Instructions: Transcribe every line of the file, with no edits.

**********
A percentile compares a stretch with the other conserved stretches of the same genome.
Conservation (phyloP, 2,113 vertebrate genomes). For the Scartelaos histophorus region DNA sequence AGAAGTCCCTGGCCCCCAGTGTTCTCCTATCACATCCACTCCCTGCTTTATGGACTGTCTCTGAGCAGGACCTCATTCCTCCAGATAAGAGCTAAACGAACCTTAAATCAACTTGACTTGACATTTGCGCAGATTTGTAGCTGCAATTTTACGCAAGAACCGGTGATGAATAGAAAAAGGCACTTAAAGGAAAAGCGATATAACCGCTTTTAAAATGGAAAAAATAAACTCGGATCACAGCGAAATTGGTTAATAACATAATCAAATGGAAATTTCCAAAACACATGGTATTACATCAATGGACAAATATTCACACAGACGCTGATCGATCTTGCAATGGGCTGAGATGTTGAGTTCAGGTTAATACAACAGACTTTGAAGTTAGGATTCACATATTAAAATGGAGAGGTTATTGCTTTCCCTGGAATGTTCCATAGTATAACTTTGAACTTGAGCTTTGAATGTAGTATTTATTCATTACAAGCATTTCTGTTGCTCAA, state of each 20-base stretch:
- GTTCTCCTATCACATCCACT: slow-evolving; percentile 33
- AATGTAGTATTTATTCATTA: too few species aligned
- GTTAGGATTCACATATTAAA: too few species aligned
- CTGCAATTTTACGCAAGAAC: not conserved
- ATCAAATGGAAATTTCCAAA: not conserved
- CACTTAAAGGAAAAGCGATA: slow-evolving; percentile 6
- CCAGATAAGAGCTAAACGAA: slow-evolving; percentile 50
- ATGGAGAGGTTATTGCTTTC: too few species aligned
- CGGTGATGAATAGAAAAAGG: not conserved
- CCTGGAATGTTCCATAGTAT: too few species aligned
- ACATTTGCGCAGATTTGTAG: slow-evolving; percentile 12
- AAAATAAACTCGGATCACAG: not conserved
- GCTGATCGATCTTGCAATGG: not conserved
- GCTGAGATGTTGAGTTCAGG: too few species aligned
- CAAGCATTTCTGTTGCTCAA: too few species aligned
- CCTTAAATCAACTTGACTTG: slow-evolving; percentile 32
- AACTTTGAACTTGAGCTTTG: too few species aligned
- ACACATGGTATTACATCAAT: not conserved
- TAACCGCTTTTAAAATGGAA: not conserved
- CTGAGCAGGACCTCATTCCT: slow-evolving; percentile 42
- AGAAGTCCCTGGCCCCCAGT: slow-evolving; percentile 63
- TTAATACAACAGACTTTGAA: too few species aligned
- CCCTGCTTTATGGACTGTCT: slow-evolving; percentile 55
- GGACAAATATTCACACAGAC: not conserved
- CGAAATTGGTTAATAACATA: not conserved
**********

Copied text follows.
A percentile compares a stretch with the other conserved stretches of the same genome.
Conservation (phyloP, 2,113 vertebrate genomes). For the Scartelaos histophorus region DNA sequence AGAAGTCCCTGGCCCCCAGTGTTCTCCTATCACATCCACTCCCTGCTTTATGGACTGTCTCTGAGCAGGACCTCATTCCTCCAGATAAGAGCTAAACGAACCTTAAATCAACTTGACTTGACATTTGCGCAGATTTGTAGCTGCAATTTTACGCAAGAACCGGTGATGAATAGAAAAAGGCACTTAAAGGAAAAGCGATATAACCGCTTTTAAAATGGAAAAAATAAACTCGGATCACAGCGAAATTGGTTAATAACATAATCAAATGGAAATTTCCAAAACACATGGTATTACATCAATGGACAAATATTCACACAGACGCTGATCGATCTTGCAATGGGCTGAGATGTTGAGTTCAGGTTAATACAACAGACTTTGAAGTTAGGATTCACATATTAAAATGGAGAGGTTATTGCTTTCCCTGGAATGTTCCATAGTATAACTTTGAACTTGAGCTTTGAATGTAGTATTTATTCATTACAAGCATTTCTGTTGCTCAA, state of each 20-base stretch:
- GTTCTCCTATCACATCCACT: slow-evolving; percentile 33
- AATGTAGTATTTATTCATTA: too few species aligned
- GTTAGGATTCACATATTAAA: too few species aligned
- CTGCAATTTTACGCAAGAAC: not conserved
- ATCAAATGGAAATTTCCAAA: not conserved
- CACTTAAAGGAAAAGCGATA: slow-evolving; percentile 6
- CCAGATAAGAGCTAAACGAA: slow-evolving; percentile 50
- ATGGAGAGGTTATTGCTTTC: too few species aligned
- CGGTGATGAATAGAAAAAGG: not conserved
- CCTGGAATGTTCCATAGTAT: too few species aligned
- ACATTTGCGCAGATTTGTAG: slow-evolving; percentile 12
- AAAATAAACTCGGATCACAG: not conserved
- GCTGATCGATCTTGCAATGG: not conserved
- GCTGAGATGTTGAGTTCAGG: too few species aligned
- CAAGCATTTCTGTTGCTCAA: too few species aligned
- CCTTAAATCAACTTGACTTG: slow-evolving; percentile 32
- AACTTTGAACTTGAGCTTTG: too few species aligned
- ACACATGGTATTACATCAAT: not conserved
- TAACCGCTTTTAAAATGGAA: not conserved
- CTGAGCAGGACCTCATTCCT: slow-evolving; percentile 42
- AGAAGTCCCTGGCCCCCAGT: slow-evolving; percentile 63
- TTAATACAACAGACTTTGAA: too few species aligned
- CCCTGCTTTATGGACTGTCT: slow-evolving; percentile 55
- GGACAAATATTCACACAGAC: not conserved
- CGAAATTGGTTAATAACATA: not conserved